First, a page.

Excel (by default) uses the 1900 date system. This means the date 1 Jan 1900 has an underlying numeric value of 1, 2 Jan 1900 has a value of 2, and so forth. These values are called serial values in Excel, and they enable you to use dates in calculations.
Times are very similar, but Excel treats times as decimal fractions, with 1 being the time 24:00 or 00:00. 18:00 has a numeric value of 0.75 because it is three-quarters of 24 hours.
To see the numeric value of a date and/or a time, format the cell containing the value as General. For example, the date and time 3/July/2002 3:00:00 PM has a numeric value of 37440.625, with the number after the decimal representing the time, and the 37440 representing the serial value for 3/July/2002.
Adding Beyond 24 Hours
You can add times by using the
SUM function (or a simple plus sign). Therefore,
=SUM(A1:A5) would result in Total Hours if A1:A5 contained valid times. There is, however, a big "Gotcha!" Unless told otherwise, Excel will not add past 24 hours. This is because when a time value exceeds 24 hours (a true value of 1), it rolls into a new day and starts again. To force Excel not to default back to a new day after 24 hours, you can use a cell format of 37:30:55 or a custom format of [h]:mm:ss.
You can use a similar format to get the total minutes or seconds of a time.To get the total minutes of the time 24:00, for instance, format the cell as
[m] and you will get 1440. To get the total seconds, use a custom format of
[s] and you get 86400.
Time and Date Calculations
If you want to use these real time values in other calculations, keep the following "magic" numbers in mind:
60 minutes or 60 seconds
60 secs * 60 mins
60 mins * 24 hours
24 hours * 60 mins * 60 secs
Once you are armed with these magic numbers and the preceding information, you'll find it's much easier to manipulate times and dates. Take a look at the following examples to see what we mean (assume the time is in cell A1).
If you have the number 5.50 and you really want 5:30 or 5:30 a.m., use this:
and format as needed.
If it should be 17:30 or 5:30 p.m., use this:
To achieve the opposite-that is, a decimal time from a true time-use this:
If a cell contains the true date and the true time (as in 22/Jan/03 15:36) and you want only the date, use this:
To get only the time, use this:
and format as needed.
To find out the difference between two dates, use this:
where A1 is the earlier date.
This will produce the number of days between two dates. It also will accept "
m" or "
y" as the result to return-that is,
DATEDIF function is undocumented in Excel 97 and is really a Lotus 123 function.)
If you do not know in advance which date or time is the earliest, the
MAX functions can help. For example, to be assured of a meaningful result, you can use this:
Also, when working with times, you might need to account for start time and end time, with the start time being 8:50 p.m. in cell A1, and the end time being 9:50 a.m. in cell A2. If you subtract the start time from the end time
(=A2-A1), you get
######, as Excel, by default, cannot work with negative times. See Display Negative Time Value for more on how to work with negative times.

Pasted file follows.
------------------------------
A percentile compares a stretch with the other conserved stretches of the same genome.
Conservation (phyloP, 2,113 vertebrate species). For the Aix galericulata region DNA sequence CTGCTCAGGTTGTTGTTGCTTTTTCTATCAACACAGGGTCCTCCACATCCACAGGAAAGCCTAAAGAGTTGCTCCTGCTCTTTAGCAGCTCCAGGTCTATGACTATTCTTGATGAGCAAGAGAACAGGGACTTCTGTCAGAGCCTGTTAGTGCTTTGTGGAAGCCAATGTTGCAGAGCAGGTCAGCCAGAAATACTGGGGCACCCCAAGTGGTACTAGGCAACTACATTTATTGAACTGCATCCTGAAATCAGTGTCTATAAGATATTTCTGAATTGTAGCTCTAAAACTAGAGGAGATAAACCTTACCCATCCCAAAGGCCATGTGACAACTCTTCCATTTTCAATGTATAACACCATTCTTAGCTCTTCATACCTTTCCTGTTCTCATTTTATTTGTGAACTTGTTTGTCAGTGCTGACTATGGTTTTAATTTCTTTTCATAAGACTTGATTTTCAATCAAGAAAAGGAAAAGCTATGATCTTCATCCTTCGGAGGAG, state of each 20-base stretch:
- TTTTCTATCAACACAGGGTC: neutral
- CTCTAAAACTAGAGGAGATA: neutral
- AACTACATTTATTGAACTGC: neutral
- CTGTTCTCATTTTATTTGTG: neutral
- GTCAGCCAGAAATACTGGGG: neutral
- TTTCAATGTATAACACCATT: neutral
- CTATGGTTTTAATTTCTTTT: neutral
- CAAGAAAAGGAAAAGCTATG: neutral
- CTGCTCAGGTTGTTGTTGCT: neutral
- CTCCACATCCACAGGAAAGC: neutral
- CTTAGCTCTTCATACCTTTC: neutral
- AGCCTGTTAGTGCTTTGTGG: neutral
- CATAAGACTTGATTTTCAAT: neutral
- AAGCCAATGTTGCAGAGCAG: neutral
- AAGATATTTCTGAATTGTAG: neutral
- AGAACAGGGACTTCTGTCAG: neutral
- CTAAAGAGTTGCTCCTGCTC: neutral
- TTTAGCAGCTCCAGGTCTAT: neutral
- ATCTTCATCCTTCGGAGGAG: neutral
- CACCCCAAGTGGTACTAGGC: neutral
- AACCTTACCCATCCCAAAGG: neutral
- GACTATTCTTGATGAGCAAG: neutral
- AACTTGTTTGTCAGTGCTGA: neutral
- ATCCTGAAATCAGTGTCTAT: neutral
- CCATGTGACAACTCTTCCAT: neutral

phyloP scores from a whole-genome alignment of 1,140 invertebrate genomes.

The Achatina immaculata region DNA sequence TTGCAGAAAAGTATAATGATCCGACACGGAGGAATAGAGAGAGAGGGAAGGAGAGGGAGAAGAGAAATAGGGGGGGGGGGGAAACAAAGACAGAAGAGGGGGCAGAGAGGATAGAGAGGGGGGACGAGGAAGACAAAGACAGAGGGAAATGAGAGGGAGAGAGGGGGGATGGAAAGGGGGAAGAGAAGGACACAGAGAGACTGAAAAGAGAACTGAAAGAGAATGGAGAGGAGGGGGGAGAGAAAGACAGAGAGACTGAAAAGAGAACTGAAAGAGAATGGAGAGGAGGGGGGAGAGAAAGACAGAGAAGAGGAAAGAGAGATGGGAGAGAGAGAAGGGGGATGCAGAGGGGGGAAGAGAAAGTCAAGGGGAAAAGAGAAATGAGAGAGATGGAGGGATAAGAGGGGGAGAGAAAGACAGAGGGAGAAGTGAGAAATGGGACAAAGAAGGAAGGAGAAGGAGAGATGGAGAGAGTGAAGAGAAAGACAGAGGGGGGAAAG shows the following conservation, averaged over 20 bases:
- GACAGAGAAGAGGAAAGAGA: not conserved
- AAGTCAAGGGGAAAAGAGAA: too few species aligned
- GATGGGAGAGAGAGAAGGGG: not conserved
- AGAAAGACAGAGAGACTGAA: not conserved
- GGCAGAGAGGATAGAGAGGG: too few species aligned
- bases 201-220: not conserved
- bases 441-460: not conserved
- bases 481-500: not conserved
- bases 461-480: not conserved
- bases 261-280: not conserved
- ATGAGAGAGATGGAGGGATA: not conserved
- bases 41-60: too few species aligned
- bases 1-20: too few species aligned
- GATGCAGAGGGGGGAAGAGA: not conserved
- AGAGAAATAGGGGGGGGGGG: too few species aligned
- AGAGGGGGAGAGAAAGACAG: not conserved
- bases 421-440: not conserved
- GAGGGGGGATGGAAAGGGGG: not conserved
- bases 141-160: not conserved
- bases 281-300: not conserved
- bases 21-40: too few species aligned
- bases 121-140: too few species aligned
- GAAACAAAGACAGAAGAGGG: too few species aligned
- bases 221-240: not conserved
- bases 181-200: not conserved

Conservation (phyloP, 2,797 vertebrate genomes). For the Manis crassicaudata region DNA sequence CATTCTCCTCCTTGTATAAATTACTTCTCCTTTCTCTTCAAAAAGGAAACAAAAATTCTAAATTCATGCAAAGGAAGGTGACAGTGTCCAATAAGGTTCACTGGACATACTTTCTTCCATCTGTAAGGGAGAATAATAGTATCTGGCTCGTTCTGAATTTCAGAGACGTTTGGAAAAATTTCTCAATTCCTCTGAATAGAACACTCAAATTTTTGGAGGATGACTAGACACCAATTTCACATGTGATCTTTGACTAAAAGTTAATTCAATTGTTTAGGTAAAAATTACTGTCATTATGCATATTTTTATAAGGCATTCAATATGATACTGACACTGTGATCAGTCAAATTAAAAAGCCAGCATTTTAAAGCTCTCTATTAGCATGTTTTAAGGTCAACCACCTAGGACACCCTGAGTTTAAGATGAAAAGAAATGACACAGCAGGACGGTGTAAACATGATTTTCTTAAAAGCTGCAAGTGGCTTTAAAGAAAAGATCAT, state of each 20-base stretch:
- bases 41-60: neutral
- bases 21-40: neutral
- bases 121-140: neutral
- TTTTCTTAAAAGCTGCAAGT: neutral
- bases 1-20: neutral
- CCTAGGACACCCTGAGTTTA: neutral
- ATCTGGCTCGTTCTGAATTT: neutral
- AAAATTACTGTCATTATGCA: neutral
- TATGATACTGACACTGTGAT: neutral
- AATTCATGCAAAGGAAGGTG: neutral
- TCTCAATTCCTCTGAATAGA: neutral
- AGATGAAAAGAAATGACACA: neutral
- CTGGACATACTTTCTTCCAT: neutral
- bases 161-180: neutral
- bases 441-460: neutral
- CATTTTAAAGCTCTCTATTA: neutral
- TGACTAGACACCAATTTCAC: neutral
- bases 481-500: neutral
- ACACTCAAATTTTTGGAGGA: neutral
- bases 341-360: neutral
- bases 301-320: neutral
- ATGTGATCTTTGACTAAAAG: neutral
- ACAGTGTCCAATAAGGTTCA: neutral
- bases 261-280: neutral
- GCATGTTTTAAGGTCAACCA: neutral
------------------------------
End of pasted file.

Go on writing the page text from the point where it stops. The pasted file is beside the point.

Alternatively, you can work around this in these two ways, ensuring a positive result:
You can also tell Excel to add any number of days, months, or years to any date:
To add one month to a date in cell A1, use this:
Excel also offers some additional functions that are part of the Analysis ToolPak. Click Add-Ins on the Tools menu. Click to select the Analysis ToolPak checkbox, and then click Yes if you are asked if you want to install it. Additional functions, such as
WEEKNUM, will be available to you.
You can find all of these functions under the Date & Time category of the Paste Function dialog in the Function Wizard. The functions are easy to use; the hard part is knowing they're available and turning them on.
Real Dates and Times
Sometimes spreadsheets with imported data (or data that was entered incorrectly) end up with dates and times being seen as text and not real numbers. You can spot this easily in Excel by widening the columns a bit, selecting a column, selecting Format » Cells » Alignment, and then changing the Horizontal alignment to General (the default format for cells). Click OK and examine your dates and times closely. If any are not right-aligned, Excel doesn't think they are dates.
To fix this, first copy any empty cell, and then select the column and format as any Date and/or Time format. While the column is still selected, select Edit » Paste Special » Value » Add. This will force Excel to convert any text dates and times to real dates and times. You might need to change the format again. Another simple method is to reference the cell(s) like this:
=A1+0 or A1*1
A Date Bug?
Excel incorrectly assumes that the year 1900 was a leap year. This means Excel's internal date system believes there was a 29 Feb 1900, when there wasn't! The most surprising part is that Microsoft did this intentionally, or so they say! More information is available at
Here are some additional good links to information on dates and times:
- HOW TO: Use Dates and Times in Excel 2000
- Text or Number Converted to Unintended Number Format
- Maximum Times in Microsoft Excel
- Dates and Times Displayed as Serial Numbers When Viewing Formulas
- Controlling and Understanding Settings in the Format Cells Dialog Box
- How to Use Dates and Times in Microsoft Excel
Dates and times are probably one of the most confusing areas within Excel. Armed with this information, hopefully you will understand more about their many quirks and have an easier time dealing with them.